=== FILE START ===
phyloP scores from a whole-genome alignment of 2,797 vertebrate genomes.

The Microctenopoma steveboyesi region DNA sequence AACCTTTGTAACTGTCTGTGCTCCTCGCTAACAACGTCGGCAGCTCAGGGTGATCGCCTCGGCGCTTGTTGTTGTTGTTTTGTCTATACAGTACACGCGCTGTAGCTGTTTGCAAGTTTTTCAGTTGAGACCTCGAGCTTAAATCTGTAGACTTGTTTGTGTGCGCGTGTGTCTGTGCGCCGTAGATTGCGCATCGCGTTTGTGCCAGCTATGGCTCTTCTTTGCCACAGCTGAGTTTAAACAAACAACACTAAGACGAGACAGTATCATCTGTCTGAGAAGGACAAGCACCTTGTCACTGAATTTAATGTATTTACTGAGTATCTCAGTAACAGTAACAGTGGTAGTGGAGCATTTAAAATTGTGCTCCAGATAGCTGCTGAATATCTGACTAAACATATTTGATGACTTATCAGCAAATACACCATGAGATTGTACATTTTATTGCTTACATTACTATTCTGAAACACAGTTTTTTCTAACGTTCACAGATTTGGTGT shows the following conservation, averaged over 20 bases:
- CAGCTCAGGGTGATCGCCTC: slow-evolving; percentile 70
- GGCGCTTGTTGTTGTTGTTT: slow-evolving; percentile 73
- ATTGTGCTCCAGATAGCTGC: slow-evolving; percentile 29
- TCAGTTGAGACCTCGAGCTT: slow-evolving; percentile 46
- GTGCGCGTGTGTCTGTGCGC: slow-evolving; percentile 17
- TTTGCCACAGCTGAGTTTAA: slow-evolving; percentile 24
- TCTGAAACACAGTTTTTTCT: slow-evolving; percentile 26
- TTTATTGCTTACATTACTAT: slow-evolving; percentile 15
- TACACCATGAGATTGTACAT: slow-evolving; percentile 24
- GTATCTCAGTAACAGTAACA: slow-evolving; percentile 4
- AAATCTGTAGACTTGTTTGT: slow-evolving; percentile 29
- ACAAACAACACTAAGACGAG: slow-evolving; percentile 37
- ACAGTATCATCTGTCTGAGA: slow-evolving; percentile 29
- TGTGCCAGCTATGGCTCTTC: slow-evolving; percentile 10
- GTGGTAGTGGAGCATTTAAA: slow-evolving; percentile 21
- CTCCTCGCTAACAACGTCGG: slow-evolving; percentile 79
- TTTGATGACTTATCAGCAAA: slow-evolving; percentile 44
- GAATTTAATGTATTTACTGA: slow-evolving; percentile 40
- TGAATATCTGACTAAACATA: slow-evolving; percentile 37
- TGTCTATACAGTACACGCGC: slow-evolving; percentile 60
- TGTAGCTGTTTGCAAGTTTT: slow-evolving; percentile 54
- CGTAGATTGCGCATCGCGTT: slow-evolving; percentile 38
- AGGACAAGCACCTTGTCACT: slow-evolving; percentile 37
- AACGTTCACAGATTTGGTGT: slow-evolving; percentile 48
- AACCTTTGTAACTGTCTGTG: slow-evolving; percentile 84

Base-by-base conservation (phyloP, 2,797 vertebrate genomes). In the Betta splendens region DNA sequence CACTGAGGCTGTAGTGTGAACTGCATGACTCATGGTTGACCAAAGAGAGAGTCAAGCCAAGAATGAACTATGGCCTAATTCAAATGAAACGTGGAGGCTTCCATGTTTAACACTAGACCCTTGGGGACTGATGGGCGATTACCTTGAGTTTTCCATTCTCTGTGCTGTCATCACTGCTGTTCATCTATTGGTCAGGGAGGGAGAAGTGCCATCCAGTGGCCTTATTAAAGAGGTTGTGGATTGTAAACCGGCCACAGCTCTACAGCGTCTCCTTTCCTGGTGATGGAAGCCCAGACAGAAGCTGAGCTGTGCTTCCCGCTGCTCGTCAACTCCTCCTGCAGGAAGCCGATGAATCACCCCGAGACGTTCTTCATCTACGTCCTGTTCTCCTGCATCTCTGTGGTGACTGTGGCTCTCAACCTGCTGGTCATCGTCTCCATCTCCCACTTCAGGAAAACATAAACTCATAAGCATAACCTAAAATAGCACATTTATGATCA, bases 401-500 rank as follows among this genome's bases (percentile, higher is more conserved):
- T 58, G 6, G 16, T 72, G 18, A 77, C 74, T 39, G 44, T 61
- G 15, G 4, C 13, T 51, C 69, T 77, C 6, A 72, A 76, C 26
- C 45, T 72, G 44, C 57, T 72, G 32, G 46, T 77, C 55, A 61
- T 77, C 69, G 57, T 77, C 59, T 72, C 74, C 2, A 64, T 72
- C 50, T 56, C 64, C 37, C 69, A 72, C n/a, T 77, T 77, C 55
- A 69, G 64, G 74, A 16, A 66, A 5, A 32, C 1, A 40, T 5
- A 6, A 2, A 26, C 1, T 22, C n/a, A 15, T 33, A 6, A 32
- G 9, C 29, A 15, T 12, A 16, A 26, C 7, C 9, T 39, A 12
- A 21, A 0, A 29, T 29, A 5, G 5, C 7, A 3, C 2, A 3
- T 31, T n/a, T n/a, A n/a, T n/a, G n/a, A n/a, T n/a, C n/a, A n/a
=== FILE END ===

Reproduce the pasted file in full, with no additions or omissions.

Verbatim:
phyloP scores from a whole-genome alignment of 2,797 vertebrate genomes.

The Microctenopoma steveboyesi region DNA sequence AACCTTTGTAACTGTCTGTGCTCCTCGCTAACAACGTCGGCAGCTCAGGGTGATCGCCTCGGCGCTTGTTGTTGTTGTTTTGTCTATACAGTACACGCGCTGTAGCTGTTTGCAAGTTTTTCAGTTGAGACCTCGAGCTTAAATCTGTAGACTTGTTTGTGTGCGCGTGTGTCTGTGCGCCGTAGATTGCGCATCGCGTTTGTGCCAGCTATGGCTCTTCTTTGCCACAGCTGAGTTTAAACAAACAACACTAAGACGAGACAGTATCATCTGTCTGAGAAGGACAAGCACCTTGTCACTGAATTTAATGTATTTACTGAGTATCTCAGTAACAGTAACAGTGGTAGTGGAGCATTTAAAATTGTGCTCCAGATAGCTGCTGAATATCTGACTAAACATATTTGATGACTTATCAGCAAATACACCATGAGATTGTACATTTTATTGCTTACATTACTATTCTGAAACACAGTTTTTTCTAACGTTCACAGATTTGGTGT shows the following conservation, averaged over 20 bases:
- CAGCTCAGGGTGATCGCCTC: slow-evolving; percentile 70
- GGCGCTTGTTGTTGTTGTTT: slow-evolving; percentile 73
- ATTGTGCTCCAGATAGCTGC: slow-evolving; percentile 29
- TCAGTTGAGACCTCGAGCTT: slow-evolving; percentile 46
- GTGCGCGTGTGTCTGTGCGC: slow-evolving; percentile 17
- TTTGCCACAGCTGAGTTTAA: slow-evolving; percentile 24
- TCTGAAACACAGTTTTTTCT: slow-evolving; percentile 26
- TTTATTGCTTACATTACTAT: slow-evolving; percentile 15
- TACACCATGAGATTGTACAT: slow-evolving; percentile 24
- GTATCTCAGTAACAGTAACA: slow-evolving; percentile 4
- AAATCTGTAGACTTGTTTGT: slow-evolving; percentile 29
- ACAAACAACACTAAGACGAG: slow-evolving; percentile 37
- ACAGTATCATCTGTCTGAGA: slow-evolving; percentile 29
- TGTGCCAGCTATGGCTCTTC: slow-evolving; percentile 10
- GTGGTAGTGGAGCATTTAAA: slow-evolving; percentile 21
- CTCCTCGCTAACAACGTCGG: slow-evolving; percentile 79
- TTTGATGACTTATCAGCAAA: slow-evolving; percentile 44
- GAATTTAATGTATTTACTGA: slow-evolving; percentile 40
- TGAATATCTGACTAAACATA: slow-evolving; percentile 37
- TGTCTATACAGTACACGCGC: slow-evolving; percentile 60
- TGTAGCTGTTTGCAAGTTTT: slow-evolving; percentile 54
- CGTAGATTGCGCATCGCGTT: slow-evolving; percentile 38
- AGGACAAGCACCTTGTCACT: slow-evolving; percentile 37
- AACGTTCACAGATTTGGTGT: slow-evolving; percentile 48
- AACCTTTGTAACTGTCTGTG: slow-evolving; percentile 84

Base-by-base conservation (phyloP, 2,797 vertebrate genomes). In the Betta splendens region DNA sequence CACTGAGGCTGTAGTGTGAACTGCATGACTCATGGTTGACCAAAGAGAGAGTCAAGCCAAGAATGAACTATGGCCTAATTCAAATGAAACGTGGAGGCTTCCATGTTTAACACTAGACCCTTGGGGACTGATGGGCGATTACCTTGAGTTTTCCATTCTCTGTGCTGTCATCACTGCTGTTCATCTATTGGTCAGGGAGGGAGAAGTGCCATCCAGTGGCCTTATTAAAGAGGTTGTGGATTGTAAACCGGCCACAGCTCTACAGCGTCTCCTTTCCTGGTGATGGAAGCCCAGACAGAAGCTGAGCTGTGCTTCCCGCTGCTCGTCAACTCCTCCTGCAGGAAGCCGATGAATCACCCCGAGACGTTCTTCATCTACGTCCTGTTCTCCTGCATCTCTGTGGTGACTGTGGCTCTCAACCTGCTGGTCATCGTCTCCATCTCCCACTTCAGGAAAACATAAACTCATAAGCATAACCTAAAATAGCACATTTATGATCA, bases 401-500 rank as follows among this genome's bases (percentile, higher is more conserved):
- T 58, G 6, G 16, T 72, G 18, A 77, C 74, T 39, G 44, T 61
- G 15, G 4, C 13, T 51, C 69, T 77, C 6, A 72, A 76, C 26
- C 45, T 72, G 44, C 57, T 72, G 32, G 46, T 77, C 55, A 61
- T 77, C 69, G 57, T 77, C 59, T 72, C 74, C 2, A 64, T 72
- C 50, T 56, C 64, C 37, C 69, A 72, C n/a, T 77, T 77, C 55
- A 69, G 64, G 74, A 16, A 66, A 5, A 32, C 1, A 40, T 5
- A 6, A 2, A 26, C 1, T 22, C n/a, A 15, T 33, A 6, A 32
- G 9, C 29, A 15, T 12, A 16, A 26, C 7, C 9, T 39, A 12
- A 21, A 0, A 29, T 29, A 5, G 5, C 7, A 3, C 2, A 3
- T 31, T n/a, T n/a, A n/a, T n/a, G n/a, A n/a, T n/a, C n/a, A n/a